I am concerned that the television set has become the closest and most constant companion for American children. It has become the nation's mother and father, storyteller, baby sitter, preacher and teacher; and I believe violence on television is causing increased violence in society.
I feel that it is important to know why violence on television has such a profound influence on children. As a human development major at the University of Utah, I believe the most important reason is that young children do not have the capability to determine what is real and what is fiction. Preschoolers are particularly vulnerable to the negative influences of the media because they are not yet fully able to distinguish fantasy from reality, and their grasp of the underlying motives for behavior is not fully developed. A prime example of this is the increasingly popular "cartoon" violence that children watch, in which a character is exposed to an extremely violent act (i.e., explosion, gunfire) and sustains no lasting injury.This rapid recovery can confuse the child and give an unrealistic picture of the injuries sustained. Furthermore, the child may begin to mimic the behavior learned during the program and unintentionally hurt himself or someone else. The implicit message given to children is that violence is not all that harmful to others, and it can actually be funny.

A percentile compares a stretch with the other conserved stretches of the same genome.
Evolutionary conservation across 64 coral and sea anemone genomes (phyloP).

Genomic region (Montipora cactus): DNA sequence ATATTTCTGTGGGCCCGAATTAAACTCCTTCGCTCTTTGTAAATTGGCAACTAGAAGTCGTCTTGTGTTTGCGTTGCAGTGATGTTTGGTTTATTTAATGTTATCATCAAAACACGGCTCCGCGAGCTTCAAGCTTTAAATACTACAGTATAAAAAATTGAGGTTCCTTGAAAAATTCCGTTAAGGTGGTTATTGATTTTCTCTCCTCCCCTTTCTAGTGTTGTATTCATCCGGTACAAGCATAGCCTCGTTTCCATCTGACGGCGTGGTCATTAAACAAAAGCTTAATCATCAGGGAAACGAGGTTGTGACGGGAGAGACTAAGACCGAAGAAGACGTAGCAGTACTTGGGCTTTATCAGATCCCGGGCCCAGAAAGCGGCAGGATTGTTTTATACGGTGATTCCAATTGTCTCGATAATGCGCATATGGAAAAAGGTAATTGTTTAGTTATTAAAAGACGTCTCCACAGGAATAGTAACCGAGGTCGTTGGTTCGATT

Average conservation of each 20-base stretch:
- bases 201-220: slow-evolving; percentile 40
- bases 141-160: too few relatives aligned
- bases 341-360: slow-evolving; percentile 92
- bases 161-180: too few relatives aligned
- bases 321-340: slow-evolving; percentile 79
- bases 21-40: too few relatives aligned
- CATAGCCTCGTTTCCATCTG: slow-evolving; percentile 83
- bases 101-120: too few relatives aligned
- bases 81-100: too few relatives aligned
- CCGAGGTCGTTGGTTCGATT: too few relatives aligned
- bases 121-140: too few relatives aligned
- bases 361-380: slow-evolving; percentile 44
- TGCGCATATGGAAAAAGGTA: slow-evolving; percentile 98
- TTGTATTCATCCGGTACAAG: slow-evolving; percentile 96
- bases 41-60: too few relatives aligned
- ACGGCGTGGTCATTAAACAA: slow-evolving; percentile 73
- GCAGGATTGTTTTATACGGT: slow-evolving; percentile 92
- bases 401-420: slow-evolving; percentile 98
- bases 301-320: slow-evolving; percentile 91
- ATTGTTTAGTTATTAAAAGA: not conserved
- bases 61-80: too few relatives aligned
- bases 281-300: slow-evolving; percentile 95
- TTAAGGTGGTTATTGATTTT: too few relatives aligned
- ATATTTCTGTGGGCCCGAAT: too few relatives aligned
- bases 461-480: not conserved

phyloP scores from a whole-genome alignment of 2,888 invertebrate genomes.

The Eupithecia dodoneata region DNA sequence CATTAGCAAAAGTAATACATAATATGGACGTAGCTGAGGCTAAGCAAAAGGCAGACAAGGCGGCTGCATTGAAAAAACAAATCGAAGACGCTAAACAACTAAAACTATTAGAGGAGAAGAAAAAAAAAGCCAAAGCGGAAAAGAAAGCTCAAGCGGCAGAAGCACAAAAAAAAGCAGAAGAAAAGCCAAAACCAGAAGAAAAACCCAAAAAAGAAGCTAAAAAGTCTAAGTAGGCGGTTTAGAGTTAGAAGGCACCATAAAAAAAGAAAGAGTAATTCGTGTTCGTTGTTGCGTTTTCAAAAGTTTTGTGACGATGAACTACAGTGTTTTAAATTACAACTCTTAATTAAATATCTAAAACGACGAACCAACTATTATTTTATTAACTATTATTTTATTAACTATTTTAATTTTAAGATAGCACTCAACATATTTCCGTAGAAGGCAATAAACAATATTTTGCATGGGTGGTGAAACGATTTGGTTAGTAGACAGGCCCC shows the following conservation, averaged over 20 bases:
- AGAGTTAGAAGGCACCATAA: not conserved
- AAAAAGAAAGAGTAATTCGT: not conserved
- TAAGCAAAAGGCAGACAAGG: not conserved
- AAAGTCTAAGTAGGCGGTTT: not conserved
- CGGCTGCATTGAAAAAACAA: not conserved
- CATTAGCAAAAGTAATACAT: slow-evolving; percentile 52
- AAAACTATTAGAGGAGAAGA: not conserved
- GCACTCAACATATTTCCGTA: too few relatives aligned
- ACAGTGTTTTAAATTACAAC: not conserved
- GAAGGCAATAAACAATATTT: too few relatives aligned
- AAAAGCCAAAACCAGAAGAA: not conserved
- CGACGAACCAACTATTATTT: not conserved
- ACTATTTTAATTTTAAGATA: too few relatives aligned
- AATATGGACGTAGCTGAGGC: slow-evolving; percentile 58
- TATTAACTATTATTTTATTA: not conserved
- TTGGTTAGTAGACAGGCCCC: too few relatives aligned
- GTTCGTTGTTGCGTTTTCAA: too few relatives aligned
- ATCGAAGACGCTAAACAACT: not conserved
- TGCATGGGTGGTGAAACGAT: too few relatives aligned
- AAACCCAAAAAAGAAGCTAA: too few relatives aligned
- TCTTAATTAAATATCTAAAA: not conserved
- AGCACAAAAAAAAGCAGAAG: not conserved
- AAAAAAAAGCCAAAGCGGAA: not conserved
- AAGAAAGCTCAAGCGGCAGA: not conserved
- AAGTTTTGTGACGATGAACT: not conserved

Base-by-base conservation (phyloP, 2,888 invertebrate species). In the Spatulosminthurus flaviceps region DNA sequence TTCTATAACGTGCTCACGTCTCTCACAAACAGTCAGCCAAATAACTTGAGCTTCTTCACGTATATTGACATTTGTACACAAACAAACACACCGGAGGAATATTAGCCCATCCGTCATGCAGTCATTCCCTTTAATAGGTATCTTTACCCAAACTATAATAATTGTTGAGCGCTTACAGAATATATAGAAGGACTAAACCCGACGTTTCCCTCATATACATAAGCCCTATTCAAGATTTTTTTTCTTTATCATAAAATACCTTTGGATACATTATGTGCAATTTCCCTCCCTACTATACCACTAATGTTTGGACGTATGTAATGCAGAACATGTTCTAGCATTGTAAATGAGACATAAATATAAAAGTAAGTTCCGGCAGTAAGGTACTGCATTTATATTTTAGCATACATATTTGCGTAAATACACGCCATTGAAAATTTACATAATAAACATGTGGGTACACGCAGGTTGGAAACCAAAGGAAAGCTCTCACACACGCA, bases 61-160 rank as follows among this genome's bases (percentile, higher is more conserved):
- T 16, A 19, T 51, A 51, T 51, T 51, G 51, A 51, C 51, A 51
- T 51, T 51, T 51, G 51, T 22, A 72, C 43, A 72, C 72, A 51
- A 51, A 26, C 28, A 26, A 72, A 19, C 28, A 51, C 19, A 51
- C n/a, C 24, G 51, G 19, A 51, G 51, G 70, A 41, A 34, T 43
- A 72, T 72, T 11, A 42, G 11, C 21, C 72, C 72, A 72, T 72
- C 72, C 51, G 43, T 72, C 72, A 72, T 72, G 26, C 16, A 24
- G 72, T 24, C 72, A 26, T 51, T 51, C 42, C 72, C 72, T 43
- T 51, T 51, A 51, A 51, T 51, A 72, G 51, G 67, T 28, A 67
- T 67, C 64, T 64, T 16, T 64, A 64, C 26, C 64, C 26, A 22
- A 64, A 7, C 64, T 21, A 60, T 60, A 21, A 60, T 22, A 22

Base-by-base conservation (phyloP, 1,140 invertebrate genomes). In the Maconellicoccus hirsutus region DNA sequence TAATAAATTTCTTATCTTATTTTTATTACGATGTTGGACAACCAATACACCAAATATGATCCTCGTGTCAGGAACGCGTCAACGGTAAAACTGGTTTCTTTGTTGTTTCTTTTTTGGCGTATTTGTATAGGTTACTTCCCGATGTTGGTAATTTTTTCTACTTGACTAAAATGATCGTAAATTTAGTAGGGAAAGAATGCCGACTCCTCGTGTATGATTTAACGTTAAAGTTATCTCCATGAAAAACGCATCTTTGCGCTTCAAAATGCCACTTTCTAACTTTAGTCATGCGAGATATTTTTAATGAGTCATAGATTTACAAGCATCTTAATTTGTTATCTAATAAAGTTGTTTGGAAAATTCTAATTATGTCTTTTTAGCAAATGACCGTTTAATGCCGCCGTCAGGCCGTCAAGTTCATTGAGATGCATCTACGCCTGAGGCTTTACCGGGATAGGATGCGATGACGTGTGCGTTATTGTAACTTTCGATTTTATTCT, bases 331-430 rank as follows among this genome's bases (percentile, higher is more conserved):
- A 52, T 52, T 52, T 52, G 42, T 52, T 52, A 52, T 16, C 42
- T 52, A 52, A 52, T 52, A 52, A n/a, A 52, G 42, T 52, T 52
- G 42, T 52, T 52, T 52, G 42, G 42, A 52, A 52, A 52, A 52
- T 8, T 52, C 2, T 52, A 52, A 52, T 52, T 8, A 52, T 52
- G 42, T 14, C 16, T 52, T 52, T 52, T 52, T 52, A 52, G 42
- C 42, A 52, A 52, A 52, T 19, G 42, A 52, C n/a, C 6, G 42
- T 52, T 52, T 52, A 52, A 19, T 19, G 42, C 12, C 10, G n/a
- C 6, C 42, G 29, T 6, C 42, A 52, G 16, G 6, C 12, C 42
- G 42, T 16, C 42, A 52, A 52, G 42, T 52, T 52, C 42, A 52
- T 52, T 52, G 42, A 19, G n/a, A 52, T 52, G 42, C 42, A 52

Even as children get older and can grasp the concept that guns kill people, television violence still portrays a warped view of violent behavior. TV violence is often shown as the best solution for many problems.
It seems to me that the most responsible, effective and obvious means of reducing the negative effects of violence on children is to lesson the actual amount shown on TV.
Brooke Christine Russell
Salt Lake City